Photo: Iselin Åsedotter Strønen

It’s not that the water disappears two days a week. Neither that we have to be at home by 8 pm before it becomes too risky to roam the streets. Neither that the streets, shops, metros and buses are congested like a school of mackerel in syrup by people out spending their December wages and Christmas bonuses. Neither that you have to use knees and elbows to even reach the butcher’s counter.

No, it is the high-volume Christmas preparations that are the most annoying thing with living in a Caracas barrio – shantytown -  right now.  The kids are throwing small firecrackers that explode with a loud and sharp SCHNAPPP. And everywhere the gaita is sounding- the Venezuelan Christmas music that for an untrained ear sounds pretty much like salsa. From early in the morning until late at night, the barrio is sounding of gaita and SCHNAPPP in high volumes. You have no chance of escaping in behind closed doors neither- sound travels well through brick walls and roofs or corrugated iron.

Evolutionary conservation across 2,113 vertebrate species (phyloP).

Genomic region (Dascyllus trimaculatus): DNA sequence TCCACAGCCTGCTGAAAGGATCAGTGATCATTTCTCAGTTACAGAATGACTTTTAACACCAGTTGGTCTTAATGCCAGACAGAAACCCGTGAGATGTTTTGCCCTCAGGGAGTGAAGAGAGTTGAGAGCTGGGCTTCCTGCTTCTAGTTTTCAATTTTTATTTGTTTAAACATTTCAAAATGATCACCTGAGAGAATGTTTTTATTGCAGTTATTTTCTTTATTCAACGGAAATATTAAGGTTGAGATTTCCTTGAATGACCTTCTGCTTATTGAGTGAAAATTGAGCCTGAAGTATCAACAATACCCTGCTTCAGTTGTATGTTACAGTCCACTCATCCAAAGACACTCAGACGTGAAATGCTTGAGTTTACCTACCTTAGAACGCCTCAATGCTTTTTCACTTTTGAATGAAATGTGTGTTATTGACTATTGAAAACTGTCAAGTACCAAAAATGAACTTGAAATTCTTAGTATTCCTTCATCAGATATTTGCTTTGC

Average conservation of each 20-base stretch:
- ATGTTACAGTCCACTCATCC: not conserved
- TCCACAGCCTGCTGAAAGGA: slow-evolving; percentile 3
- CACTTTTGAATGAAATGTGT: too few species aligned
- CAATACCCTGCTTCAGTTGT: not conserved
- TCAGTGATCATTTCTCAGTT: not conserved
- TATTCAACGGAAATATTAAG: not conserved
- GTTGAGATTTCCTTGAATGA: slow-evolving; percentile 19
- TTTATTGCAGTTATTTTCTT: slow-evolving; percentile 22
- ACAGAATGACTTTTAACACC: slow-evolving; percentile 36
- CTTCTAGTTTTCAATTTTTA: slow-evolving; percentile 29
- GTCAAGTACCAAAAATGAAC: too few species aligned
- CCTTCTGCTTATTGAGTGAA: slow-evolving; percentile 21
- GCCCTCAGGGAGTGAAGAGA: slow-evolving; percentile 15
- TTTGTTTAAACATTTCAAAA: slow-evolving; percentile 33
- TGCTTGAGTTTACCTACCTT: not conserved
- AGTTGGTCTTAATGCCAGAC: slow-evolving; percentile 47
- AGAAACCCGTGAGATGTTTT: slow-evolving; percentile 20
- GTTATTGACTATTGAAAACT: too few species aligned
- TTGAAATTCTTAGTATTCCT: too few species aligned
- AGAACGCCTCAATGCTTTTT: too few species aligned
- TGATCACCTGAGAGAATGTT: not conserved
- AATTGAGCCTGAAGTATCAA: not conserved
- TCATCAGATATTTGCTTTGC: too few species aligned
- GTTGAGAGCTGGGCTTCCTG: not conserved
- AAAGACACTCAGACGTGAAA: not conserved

I am doing fieldwork in the shantytowns of Caracas, accompanied by my husband and our 10 months old daughter. We are living high up in the hills in one of the Western barrios of Caracas; in one of these hills covered by tens of thousands of red brick stone houses thrown on top of each other, connected by a spider web of hundreds of thousands of telephone and electricity cables. From a distance it looks like an overwhelming chaos, but from the inside everyday life is passing by as everywhere else.  Cada quien conoce su hueco, they say in Venezuela: everyone knows their hole. Or in other words, people construct the manageable microworlds where they live and move, no matter how chaotic it looks in from a bird´s eye view.

The barrios of Caracas have expanded organically since the 1960s when the oil boom drove people in masses from the countryside to the city centers by the coast in search for work.  What started out as dispersed shacks in the hills hovering over the city valley of Caracas, over time grew into communities that by their own hands (or occasionally by government effort, usually around election time) set up basic water, electricity and sewage systems.